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Unbilical artery

A J Sexton, A Loesch, M Turmaine, S Miah, G Burnstock
Human umbilical vessels are devoid of nerves and therefore endothelial cells may play an important role in the control of feto-placental blood flow. The pharmacological effects of 5-hydroxytryptamine, histamine and endothelin were examined in umbilical arteries and veins from legal terminations (gestational age 8-17 weeks, n=12) and normal term vaginal deliveries (gestational age 38-41, n=12). Immunocytochemistry of human unbilical vessels indicated that 5-hydroxytryptamine, histamine and endothelin were localised in subpopulations of endothelial cells of both artery and vein in late, but not early, pregnancy...
April 1996: Cell and Tissue Research
W A Bowes, S G Gabre, C Bowes
Continuous monitoring tracings of fetal heart rate in 61 infants with birth weights of 1,500 grams or less were analyzed and related to newborn outcome. Reassuring heart rate patterns or good baseline variability correlated well with a normal unbilical artery pH. Fetal heart rate patterns and baseline variability were not related in a predictive way to central nervous system hemorrhage, respiratory distress syndrome, or neonatal death. Early intervention and operative delivery in cases demonstrating abnormal fetal heart rate patterns may have influenced the outcome in these infants...
August 1, 1980: American Journal of Obstetrics and Gynecology
A K Horsch
The uptake and incorporation of [I14-C] oleic acid by diseased arterial intima removed by thrombendarteriectomy in 3 patients with Thromboangiitis obliterans (TAO) was studied. The diagnosis of TAO had been established by clinical, angiographic and histological criteria. The uptake and distribution of the label was found very similar in TAO and normal intima and differed considerably from atherosclerotic intima, from fatty streaks as well as from fibro-fatty lesions. In fatty streak lesions the incorporation of [I14-C] oleic acid into phospholipid, triglyceride and cholesterol ester was significantly increased compared to TAO, normal intima and unbilical artery...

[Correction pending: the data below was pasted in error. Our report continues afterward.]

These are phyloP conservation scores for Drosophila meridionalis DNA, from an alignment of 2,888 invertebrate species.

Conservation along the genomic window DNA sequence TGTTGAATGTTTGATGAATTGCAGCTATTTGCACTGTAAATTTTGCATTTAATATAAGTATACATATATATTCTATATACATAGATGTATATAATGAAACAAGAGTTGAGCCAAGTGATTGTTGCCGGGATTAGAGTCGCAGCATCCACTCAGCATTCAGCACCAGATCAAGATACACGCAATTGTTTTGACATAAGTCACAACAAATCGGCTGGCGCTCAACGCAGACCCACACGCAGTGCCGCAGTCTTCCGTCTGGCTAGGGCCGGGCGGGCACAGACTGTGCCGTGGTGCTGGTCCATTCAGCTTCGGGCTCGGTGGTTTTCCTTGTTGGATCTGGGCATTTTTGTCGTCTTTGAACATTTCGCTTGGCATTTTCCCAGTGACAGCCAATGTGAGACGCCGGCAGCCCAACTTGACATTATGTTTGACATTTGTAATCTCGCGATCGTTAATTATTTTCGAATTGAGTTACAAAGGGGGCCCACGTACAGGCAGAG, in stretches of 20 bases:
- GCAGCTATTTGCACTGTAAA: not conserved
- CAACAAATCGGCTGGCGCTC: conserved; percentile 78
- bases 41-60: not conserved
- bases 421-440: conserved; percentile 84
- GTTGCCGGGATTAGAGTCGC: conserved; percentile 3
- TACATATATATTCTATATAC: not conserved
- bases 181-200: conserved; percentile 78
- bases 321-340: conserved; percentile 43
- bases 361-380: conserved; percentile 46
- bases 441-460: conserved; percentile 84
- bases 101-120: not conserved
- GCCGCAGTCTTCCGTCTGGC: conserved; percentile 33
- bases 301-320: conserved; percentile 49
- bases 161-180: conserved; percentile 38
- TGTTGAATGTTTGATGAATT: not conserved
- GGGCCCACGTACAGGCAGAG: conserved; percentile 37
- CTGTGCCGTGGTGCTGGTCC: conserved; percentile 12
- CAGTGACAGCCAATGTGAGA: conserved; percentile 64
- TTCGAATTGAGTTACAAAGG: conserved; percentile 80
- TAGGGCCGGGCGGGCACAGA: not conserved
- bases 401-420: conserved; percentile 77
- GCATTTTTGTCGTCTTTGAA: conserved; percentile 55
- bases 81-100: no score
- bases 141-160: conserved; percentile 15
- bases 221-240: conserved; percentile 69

December 31, 1975: Virchows Archiv. A, Pathological Anatomy and Histology
F Mauad-Filho, R S Meirelles
Maternal and fetal plasmas from patients with specific hypertensive disease of pregnancy (SHDP) are shown to have a greater vasoconstrictive effect on perfused human unbilical artery than plasma from normal parturients. The vasomotility of isolated segments of artery was determined by measuring perfusion pressure at constant flow rate. The differences were demonstrable with plasmas and artery segments from the same parturients and also when plasma from patients with SHDP and arteries from normal parturients were used...
March 15, 1978: American Journal of Obstetrics and Gynecology
L Escarcena, H Clark, E Gurpide
Tritiated progesterone was infused intravenously at a constant rate into three pregnant volunteers in labor, for at least two hours before delivery. Blood samples from a maternal peripheral vein and from unbilical vessels were taken at birth. Comparison of the specific activities of progesterone in these samples indicated that 10 per cent or less of the hormone in fetal circulation is derived from transfer of maternally circulating progesterone. After consideration of reported values of umbilical vein blood flow at term and measured arteriovenous differences in concentrations of progesterone in umbilical vessels, the secretion rate of the placental hormone toward the fetus was estimated to be about 1/10 of the rate of secretion of progesterone toward the maternal circulation...
February 15, 1978: American Journal of Obstetrics and Gynecology
H S Iwamoto, A M Rudolph
The role of endogenous angiotensin II in the regulation of the circulation was investigated by infusion of [sar1],[ala8]-angiotensin II, a competitive antagonist of angiotensin II, into fetal sheep with chronically-maintained intravascular catheters. The thesis considered was that angiotensin II may have a greater role in the fetus than in the adult since the autonomic nervous system does not develop fully until late in gestation. Fetal cardiac output and its distribution to various organs and actual blood flows to fetal tissues were determined by the radionuclide-labelled microsphere technique...
August 1979: Journal of Developmental Physiology
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